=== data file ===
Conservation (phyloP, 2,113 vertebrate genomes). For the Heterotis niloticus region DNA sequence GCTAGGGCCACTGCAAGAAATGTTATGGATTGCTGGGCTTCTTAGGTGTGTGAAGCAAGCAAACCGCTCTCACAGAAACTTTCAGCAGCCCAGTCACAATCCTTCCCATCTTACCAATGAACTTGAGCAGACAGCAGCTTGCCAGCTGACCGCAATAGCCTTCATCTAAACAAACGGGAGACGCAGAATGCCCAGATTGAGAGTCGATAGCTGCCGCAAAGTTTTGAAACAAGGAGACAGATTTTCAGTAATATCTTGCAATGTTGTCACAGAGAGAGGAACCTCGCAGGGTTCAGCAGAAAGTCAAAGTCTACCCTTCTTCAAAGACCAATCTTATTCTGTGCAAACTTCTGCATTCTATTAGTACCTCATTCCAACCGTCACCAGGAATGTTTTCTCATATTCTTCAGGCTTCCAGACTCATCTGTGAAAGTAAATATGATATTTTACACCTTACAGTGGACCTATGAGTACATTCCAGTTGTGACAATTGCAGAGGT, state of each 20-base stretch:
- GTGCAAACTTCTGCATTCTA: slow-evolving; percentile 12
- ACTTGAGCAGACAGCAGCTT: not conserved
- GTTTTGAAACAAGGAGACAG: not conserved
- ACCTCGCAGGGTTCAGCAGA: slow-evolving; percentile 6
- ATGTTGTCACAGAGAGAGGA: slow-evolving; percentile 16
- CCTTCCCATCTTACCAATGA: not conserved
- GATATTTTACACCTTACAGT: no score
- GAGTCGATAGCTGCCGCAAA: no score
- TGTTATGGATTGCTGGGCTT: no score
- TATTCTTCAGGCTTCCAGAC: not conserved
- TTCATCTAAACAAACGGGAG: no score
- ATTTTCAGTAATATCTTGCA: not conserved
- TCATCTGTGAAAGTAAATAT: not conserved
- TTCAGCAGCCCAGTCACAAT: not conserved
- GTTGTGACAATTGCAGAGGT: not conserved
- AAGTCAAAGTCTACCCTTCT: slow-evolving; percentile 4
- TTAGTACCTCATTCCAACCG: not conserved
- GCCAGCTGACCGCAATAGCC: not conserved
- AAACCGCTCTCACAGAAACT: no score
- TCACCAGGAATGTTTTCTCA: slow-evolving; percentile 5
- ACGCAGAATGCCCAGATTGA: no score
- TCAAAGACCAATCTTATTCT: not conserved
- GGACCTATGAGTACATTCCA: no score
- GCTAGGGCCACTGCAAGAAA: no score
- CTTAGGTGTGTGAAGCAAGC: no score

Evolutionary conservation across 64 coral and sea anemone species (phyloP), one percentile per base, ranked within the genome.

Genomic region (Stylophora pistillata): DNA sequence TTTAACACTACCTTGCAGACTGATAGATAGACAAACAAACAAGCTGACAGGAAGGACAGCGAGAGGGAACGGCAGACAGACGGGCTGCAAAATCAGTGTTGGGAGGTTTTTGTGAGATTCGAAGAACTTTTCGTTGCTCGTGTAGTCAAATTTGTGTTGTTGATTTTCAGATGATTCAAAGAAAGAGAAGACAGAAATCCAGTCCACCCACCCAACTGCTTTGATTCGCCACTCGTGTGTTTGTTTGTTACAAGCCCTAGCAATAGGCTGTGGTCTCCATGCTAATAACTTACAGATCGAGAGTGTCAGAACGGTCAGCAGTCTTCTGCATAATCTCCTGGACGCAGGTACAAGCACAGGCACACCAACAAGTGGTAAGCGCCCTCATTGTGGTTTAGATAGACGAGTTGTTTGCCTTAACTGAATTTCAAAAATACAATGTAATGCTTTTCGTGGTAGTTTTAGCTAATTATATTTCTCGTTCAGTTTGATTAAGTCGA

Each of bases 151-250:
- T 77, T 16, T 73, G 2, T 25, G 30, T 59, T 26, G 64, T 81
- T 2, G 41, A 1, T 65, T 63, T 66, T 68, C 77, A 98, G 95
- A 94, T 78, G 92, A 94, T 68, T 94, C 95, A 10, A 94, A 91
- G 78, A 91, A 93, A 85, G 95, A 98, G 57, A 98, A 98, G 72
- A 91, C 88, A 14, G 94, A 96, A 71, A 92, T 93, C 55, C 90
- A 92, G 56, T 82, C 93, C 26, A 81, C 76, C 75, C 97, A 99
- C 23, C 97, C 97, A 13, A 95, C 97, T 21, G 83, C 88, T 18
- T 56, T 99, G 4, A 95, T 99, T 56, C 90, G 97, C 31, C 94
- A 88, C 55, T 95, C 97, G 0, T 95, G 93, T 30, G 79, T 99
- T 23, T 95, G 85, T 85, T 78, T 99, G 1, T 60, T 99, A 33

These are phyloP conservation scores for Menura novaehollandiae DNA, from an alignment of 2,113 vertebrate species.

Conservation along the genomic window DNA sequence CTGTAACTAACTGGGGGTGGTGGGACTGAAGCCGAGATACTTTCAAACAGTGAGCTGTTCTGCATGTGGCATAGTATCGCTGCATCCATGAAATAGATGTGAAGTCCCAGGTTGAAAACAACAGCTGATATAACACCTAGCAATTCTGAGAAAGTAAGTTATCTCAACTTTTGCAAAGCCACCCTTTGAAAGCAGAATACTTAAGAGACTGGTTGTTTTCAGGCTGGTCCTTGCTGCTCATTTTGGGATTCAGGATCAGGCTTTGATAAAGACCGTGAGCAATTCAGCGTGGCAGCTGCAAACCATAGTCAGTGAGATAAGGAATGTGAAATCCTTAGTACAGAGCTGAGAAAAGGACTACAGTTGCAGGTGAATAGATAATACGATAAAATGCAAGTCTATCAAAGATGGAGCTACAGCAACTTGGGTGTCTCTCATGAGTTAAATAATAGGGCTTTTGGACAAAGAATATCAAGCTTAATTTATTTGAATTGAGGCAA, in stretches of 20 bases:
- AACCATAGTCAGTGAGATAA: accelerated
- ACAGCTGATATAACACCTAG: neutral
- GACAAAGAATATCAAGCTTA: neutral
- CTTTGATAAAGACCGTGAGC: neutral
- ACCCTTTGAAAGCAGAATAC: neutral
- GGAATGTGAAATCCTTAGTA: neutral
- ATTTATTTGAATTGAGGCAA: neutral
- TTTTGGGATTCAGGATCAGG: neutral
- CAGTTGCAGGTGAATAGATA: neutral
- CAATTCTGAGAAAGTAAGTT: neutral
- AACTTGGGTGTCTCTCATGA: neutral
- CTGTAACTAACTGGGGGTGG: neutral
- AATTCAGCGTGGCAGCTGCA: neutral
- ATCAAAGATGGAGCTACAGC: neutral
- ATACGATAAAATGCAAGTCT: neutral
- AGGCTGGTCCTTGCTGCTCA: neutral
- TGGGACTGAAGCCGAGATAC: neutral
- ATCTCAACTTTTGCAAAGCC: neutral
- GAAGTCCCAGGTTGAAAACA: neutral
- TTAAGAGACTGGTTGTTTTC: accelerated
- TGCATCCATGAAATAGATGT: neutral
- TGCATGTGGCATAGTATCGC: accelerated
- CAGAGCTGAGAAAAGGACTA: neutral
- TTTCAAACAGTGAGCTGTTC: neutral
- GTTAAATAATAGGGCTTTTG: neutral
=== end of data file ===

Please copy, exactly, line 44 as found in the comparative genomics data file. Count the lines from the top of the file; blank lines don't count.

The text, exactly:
- GACAAAGAATATCAAGCTTA: neutral